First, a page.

Wisconsin Prepares to Open Field Hospital, as Several States See Troubling Trends With Virus

In this Aug. 27, 2020 photo, Wisconsin Gov. Tony Evers speaks during a news conference in Kenosha, Wis. Wisconsin health officials and Gov. Evers announced Wednesday, Oct. 7, 2020, that they're opening a field hospital at the state fairgrounds.

In this Aug. 27, 2020 photo, Wisconsin Gov. Tony Evers speaks during a news conference in Kenosha, Wis. Wisconsin health officials and Gov. Evers announced Wednesday, Oct. 7, 2020, that they're opening a field hospital at the state fairgrounds. AP Photo/Morry Gash, File


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STATE AND LOCAL ROUNDUP | Texas high court blocks unsolicited mail-in ballot applications … Seattle Human Rights Commission calls for mayor’s ouster … Possibility of $200 million in workforce cuts looming in Chicago … Snow days nixed for Bangor students.

Wisconsin is getting ready to open a field hospital at state fairgrounds near Milwaukee to help deal with an upswing in coronavirus infections, state officials said on Wednesday. About 16% of the state’s roughy 11,452 hospital beds were available as of Tuesday afternoon, according to state figures, as the number of hospitalized Covid-19 patients stood around 853—the highest level in the state since the onset of the pandemic. “We hoped this day wouldn’t come, but unfortunately, Wisconsin is in a much different, more dire place today and our healthcare systems are beginning to become overwhelmed by the surge of Covid-19 cases,” Democratic Gov. Tony Evers said in a statement. “This alternative care facility will take some of the pressure off our healthcare facilities while expanding the continuum of care for folks who have Covid-19.” Wisconsin isn’t the only place where cases and hospitalizations have been trending upward. In Colorado, officials warned this week of an “alarming” rise in coronavirus-related hospitalizations, with Gov. Jared Polis saying the state had hit a “critical juncture” fighting the virus. “We’ve got to do better to avoid overwhelming our hospitals,” he said. Boston delayed the next phase of a school reopening plan as the positivity rate for the virus among people there topped 4%. Pennsylvania and New Jersey were also reporting cases heading into October that are climbing toward levels not seen since late spring. “I don’t think there’s anything surprising about this,” said Michael LeVasseur, a Drexel University epidemiologist. “The weather is getting colder, we’re doing some back-to-school things, people are spending less time staying at home. I think the question is how bad is this going to get.” [Associated Press, The Denver Post, Boston Globe, The Philadelphia Inquirer]

ELECTIONS | Local election officials in Harris County, Texas, which covers Houston, cannot send mail-in ballot applications to all of the roughly 2 million registered voters in the county, the state’s all-Republican Supreme Court has ruled. “The question before us is not whether voting by mail is good policy or not, but what policy the Legislature has enacted. It is purely a question of law,” the court said. There’s been sparring on multiple fronts over voting access in the state in the run-up to the November election. The Houston area is a Democratic stronghold, and there are a number of competitive races in Texas this year. [Associated Press, The Texas Tribune]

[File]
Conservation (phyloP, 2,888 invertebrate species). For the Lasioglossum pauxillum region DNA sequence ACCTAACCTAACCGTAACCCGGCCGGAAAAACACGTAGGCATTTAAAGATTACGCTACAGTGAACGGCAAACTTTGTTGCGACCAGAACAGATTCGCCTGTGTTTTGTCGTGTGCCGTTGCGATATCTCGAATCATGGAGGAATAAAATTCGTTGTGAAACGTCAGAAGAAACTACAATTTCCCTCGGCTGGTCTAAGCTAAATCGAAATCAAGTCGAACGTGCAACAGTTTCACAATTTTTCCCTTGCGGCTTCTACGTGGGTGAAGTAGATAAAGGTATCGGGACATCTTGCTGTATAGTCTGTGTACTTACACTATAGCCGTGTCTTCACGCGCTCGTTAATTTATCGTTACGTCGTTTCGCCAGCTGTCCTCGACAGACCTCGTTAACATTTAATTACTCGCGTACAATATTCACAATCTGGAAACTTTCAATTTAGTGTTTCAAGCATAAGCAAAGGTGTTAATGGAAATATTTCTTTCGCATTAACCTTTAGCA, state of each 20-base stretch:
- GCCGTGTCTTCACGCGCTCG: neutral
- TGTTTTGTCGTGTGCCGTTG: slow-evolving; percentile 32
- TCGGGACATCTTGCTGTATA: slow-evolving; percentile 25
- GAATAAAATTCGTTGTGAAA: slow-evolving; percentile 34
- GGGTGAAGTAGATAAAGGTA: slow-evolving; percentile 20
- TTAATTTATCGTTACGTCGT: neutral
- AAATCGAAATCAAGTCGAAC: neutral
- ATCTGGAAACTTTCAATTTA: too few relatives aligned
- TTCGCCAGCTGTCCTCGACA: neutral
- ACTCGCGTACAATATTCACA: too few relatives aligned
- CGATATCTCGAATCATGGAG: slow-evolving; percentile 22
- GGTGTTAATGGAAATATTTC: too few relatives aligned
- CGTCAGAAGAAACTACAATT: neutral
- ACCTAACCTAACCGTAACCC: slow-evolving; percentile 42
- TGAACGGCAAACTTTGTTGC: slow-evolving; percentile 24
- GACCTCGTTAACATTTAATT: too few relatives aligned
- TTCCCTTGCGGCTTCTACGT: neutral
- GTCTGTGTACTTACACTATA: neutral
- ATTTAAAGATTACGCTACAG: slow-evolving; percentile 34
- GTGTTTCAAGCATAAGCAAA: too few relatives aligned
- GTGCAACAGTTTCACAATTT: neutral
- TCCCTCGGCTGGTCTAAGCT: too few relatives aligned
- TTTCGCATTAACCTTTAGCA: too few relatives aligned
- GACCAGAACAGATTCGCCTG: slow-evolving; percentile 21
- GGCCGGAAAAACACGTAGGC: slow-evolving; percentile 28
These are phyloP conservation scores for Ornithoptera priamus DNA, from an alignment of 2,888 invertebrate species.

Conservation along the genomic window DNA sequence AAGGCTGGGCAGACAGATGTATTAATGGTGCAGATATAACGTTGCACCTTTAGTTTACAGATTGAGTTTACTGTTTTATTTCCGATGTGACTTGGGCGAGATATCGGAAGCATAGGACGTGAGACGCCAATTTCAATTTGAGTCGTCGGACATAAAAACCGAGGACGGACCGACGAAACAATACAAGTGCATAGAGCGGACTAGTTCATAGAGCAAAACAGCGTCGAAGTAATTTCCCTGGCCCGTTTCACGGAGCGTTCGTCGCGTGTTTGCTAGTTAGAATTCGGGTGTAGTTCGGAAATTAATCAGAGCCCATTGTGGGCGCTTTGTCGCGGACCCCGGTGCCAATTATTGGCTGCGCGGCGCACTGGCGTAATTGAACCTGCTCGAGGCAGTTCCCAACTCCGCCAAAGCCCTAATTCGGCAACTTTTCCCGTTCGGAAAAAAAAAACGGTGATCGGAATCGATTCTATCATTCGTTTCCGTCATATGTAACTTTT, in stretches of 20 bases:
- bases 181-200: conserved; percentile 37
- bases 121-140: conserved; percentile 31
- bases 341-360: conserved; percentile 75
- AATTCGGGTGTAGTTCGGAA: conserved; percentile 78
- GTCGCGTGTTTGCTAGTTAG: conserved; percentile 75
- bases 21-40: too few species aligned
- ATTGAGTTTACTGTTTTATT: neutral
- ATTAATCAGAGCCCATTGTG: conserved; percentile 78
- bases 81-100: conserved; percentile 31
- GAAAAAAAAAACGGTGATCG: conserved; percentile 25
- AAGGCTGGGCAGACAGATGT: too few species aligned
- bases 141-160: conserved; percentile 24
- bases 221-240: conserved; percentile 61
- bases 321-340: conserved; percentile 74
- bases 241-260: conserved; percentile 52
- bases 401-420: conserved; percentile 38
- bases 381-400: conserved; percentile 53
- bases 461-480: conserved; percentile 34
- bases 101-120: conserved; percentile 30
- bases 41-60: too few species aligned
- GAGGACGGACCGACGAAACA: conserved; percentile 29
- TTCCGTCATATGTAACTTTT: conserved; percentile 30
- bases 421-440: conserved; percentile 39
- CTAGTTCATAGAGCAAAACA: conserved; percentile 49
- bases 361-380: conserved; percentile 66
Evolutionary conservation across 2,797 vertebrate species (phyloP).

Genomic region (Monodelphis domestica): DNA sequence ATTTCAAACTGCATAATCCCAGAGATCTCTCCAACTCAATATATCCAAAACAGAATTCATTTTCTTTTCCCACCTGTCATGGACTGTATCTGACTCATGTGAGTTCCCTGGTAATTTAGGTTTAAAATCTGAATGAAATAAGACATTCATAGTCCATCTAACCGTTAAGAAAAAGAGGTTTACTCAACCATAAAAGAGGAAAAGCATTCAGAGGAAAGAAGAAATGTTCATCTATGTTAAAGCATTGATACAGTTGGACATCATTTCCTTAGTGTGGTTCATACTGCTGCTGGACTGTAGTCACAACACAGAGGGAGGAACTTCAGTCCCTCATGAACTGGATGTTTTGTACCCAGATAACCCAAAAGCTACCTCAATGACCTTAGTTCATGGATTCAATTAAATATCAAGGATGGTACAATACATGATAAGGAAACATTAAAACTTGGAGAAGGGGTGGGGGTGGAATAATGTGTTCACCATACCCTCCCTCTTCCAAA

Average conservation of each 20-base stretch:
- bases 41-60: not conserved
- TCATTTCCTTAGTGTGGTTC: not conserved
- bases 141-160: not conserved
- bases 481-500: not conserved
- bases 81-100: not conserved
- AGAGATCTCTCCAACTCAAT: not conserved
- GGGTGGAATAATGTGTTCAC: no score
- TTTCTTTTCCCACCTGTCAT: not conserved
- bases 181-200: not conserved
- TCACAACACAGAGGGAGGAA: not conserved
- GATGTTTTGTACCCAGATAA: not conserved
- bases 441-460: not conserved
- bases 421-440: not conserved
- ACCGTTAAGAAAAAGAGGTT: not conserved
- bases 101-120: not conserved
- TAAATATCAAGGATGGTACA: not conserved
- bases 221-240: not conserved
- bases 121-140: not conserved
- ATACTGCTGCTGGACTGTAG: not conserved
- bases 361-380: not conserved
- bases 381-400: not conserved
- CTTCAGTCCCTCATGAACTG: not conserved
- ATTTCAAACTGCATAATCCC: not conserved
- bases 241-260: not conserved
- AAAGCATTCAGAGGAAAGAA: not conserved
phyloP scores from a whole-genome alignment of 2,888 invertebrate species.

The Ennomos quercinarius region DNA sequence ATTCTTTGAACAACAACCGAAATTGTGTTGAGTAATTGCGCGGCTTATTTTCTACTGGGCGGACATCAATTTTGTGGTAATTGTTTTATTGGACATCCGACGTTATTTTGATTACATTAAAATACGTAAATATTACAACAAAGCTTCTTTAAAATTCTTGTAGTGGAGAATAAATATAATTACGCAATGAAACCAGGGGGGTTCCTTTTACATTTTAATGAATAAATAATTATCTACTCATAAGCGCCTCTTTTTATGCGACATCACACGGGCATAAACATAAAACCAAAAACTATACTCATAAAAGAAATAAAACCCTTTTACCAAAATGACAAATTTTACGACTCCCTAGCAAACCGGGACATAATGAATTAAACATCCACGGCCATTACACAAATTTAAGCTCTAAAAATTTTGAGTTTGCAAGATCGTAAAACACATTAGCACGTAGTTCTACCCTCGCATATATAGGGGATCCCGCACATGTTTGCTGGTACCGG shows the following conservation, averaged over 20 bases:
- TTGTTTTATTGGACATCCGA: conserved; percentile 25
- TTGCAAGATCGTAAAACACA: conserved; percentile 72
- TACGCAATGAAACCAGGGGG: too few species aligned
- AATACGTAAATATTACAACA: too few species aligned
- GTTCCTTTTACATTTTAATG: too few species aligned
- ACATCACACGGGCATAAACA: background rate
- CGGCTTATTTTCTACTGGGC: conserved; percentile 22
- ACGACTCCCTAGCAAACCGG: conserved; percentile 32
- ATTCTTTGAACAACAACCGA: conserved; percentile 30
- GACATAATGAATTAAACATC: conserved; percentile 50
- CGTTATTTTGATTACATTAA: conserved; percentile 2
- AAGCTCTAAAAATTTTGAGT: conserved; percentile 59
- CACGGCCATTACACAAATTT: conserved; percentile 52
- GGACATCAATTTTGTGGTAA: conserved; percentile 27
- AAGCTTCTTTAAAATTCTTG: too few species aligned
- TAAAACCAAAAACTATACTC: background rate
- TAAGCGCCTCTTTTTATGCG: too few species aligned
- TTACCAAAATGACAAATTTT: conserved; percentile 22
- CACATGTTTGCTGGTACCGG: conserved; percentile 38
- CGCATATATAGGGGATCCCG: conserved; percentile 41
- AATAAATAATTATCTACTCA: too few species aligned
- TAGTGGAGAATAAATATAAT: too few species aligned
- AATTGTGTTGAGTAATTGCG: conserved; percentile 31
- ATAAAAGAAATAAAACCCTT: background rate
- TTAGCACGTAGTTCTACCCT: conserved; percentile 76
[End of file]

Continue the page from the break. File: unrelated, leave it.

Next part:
CITY POLITICS | Members of Seattle’s Human Rights Commission want Mayor Jenny Durkan to either resign or for her to be removed from office. In a letter, they raise concerns about the city’s handling of issues related to police misconduct, homelessness and income inequality. “It is our belief that we cannot wait until November of 2021 to remove Mayor Durkan from office and replace her with a servant-leader who will uphold their duty to protect the rights of all citizens,” a letter from the commission said. [The Seattle Times]

WORKFORCE CUTS | Chicago Mayor Lori Lightfoot is considering cuts of up to $200 million in city government workforce spending to help bridge a looming $1.2 billion budget deficit, the Chicago Tribune is reporting. The city is now facing its budget woes as the prospect of more federal aid flowing to cities ahead of the November election seems increasingly remote. Lightfoot said all of the meetings with her staff about how to fill the expected financial gap have been "painful." “Every single one, thinking about the hardships that our residents are going to have to endure, and particularly our personnel. I feel every single one of those painful choices," Lightfoot said. "They keep me up at night. They are in my thoughts all day long.” [Chicago Tribune]

JOB LOSSES | Disney World, in Orlando, will cut 8,857 part-time union employees and about 6,700 non-union jobs as Disney moves to lay off 28,000 workers company wide. Theme parks and other tourist venues are getting hammered by the coronavirus outbreak, which has led to public health restrictions and less vacation travel. The anticipated job losses at the Walt Disney World Resort amount to about 20% of a 77,000-person workforce. [Orlando Sentinel]

NO SNOW DAYS | School kids in Bangor, Maine will not have any snow days to look forward to this winter. If foul weather makes traveling to school too hazardous, students will take part in a remote learning curriculum online, from home, which many are already doing as the coronavirus pandemic drags on. School districts in other states, including New York, Virginia and Michigan have announced similar policies. [Bangor Daily News]

Bill Lucia is a senior reporter for Route Fifty and is based in Olympia, Washington.

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